(WCCO) Pause for a moment to ponder some of the basics of life we may take for granted — like walking or just being able to move our hands.
A couple from Eagan knows how precious such simple things can be, and they’re willing to go halfway around the world to get those abilities back.
Jay Magee and Jill Kraus had a fairy tale beginning to their lives together. They were wed in April of 2005 on a sandy ribbon of Dominican beach, but “happily ever after” soon took on a new meaning for the longtime sweet hearts.
Barely two months into their marriage, Jay, 30, had broke his neck in a diving accident. He was paralyzed, left with just with just limited use of his upper arms and no feeling from the chest down.
“I feel trapped kind of,” said Jay. “I feel stuck — kind of helpless in a sense.”
Jay and everyone who knew him refused to give up.
When a friend heard about an experimental surgery that was restoring some abilities to those with spinal cord injuries, or SCI, they jumped online to do some research. What they found was Dr. Carlos Lima in Lisbon, Portugal.
Dr. Lima has been researching ways to use a patients own stem cells. Diagrams on Dr. Lima’s website show that the cells are taken from a small patch in the nasal cavity. They are implanted into the damaged spinal cord. The hope is to bridge healthy nerves above and below the Lesion where the damage occurred, which can be seen clearly on Jay’s MRI scans.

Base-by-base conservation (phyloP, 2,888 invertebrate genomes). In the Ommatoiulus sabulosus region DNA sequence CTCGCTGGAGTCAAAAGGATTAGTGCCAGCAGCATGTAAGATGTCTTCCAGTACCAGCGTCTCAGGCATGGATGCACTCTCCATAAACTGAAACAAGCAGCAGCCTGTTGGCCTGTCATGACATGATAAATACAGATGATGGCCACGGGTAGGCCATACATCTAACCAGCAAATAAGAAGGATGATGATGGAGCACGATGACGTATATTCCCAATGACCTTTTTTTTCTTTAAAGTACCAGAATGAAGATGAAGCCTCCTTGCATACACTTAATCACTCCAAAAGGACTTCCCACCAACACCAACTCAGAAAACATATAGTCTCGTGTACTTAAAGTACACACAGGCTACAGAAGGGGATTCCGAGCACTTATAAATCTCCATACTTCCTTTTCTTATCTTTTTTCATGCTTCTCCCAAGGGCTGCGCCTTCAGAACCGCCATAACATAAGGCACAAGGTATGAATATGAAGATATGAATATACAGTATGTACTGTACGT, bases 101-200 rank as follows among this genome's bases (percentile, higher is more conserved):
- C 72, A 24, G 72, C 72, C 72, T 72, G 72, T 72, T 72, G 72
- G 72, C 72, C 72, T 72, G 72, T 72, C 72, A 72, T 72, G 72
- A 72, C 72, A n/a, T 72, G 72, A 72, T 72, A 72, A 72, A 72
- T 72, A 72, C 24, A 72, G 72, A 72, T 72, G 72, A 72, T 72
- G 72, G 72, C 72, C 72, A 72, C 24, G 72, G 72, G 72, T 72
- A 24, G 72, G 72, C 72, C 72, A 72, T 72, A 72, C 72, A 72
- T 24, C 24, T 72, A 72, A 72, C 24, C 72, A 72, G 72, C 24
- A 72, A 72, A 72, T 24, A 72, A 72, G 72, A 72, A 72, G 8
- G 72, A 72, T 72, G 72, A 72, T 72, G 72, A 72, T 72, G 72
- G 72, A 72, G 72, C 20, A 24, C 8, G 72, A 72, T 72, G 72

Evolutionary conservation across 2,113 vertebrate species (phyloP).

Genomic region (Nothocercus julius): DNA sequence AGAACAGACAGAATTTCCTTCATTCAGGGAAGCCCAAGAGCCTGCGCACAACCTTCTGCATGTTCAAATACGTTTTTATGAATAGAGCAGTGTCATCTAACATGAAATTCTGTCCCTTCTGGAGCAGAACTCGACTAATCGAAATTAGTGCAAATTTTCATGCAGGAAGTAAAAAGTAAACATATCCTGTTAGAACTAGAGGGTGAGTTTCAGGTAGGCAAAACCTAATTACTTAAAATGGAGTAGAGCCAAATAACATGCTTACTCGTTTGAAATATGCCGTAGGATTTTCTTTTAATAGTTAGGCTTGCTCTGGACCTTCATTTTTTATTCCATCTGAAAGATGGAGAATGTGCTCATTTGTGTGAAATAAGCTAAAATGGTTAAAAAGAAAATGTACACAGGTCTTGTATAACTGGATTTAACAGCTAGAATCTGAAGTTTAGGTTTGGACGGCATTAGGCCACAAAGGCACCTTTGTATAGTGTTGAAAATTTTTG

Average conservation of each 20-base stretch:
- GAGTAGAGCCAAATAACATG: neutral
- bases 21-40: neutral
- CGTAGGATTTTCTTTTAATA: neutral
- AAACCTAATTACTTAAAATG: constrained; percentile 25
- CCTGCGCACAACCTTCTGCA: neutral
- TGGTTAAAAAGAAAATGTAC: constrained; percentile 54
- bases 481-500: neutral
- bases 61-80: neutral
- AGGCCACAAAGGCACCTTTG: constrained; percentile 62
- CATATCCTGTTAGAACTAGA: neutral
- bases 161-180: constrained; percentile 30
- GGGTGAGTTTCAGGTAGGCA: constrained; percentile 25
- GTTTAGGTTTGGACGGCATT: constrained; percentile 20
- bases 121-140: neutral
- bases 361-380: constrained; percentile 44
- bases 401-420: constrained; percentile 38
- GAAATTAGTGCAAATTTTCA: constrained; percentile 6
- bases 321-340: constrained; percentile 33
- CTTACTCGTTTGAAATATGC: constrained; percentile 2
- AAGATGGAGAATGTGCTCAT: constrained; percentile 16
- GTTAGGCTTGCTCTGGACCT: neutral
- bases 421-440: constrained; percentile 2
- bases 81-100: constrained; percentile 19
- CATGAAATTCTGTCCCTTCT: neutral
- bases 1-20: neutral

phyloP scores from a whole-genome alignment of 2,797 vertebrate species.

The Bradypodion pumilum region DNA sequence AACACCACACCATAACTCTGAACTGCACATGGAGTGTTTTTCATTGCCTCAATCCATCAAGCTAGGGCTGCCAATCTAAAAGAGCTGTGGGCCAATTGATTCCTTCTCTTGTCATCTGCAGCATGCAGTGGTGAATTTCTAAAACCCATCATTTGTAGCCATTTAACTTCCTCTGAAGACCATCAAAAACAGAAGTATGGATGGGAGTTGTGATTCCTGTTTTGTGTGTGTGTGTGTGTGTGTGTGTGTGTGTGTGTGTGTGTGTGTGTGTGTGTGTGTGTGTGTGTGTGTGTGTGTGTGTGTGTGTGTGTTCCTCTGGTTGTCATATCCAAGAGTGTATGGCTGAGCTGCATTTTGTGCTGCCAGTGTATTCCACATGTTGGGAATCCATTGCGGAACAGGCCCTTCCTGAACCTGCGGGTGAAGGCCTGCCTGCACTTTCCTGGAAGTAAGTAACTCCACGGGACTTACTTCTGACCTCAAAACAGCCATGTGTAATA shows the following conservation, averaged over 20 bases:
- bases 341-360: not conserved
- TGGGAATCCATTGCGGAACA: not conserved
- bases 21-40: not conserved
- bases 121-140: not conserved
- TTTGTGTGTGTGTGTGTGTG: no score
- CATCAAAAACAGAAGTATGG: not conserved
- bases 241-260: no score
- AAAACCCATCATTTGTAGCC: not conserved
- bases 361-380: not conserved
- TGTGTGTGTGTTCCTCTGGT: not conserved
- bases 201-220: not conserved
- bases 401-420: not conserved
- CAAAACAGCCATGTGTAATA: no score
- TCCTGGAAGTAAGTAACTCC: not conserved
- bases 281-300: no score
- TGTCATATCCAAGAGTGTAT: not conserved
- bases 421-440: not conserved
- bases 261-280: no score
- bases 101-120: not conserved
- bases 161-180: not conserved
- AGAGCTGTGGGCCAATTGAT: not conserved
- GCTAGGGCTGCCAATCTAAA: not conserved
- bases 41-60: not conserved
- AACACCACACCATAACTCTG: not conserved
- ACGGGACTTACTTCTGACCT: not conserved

Jay is trying to be realistic about what the experimental procedure may do for him. Yet, it is hard not to get excited about reports that nearly all of Dr. Lima’s 100 or so patients got some sensation of feeling back. A few even claim startling results.
“I talked to a guy (from Iowa) a couple of weeks ago. He was pretty much in the same situation — level of injury that I have,” said Jay. “He’s now walking with a walker. That’s huge, you know.”
Jay’s wife Jill is also trying to temper her expectations.
“I would be really extremely satisfied and happy if he just gets his hands back. I really would,” said Jill. “If he walks, its just the biggest bonus ever. It’s like a miracle.”
Jay and Jill will travel to Portugal in January so that Jay can undergo the procedure, after that there will be months in intensive Physical Therapy at a special center in Michigan.
Dr. Lima is limiting his research to those who match very specific criteria. Patients must be 38-years-old and younger. They must be one to three years removed from their original injury and not have a lesion of a certain size. The surgery costs about $45,000 — an expense not covered by insurance.
You can follow Jay’s progress at his “Caring Bridge” Web site.
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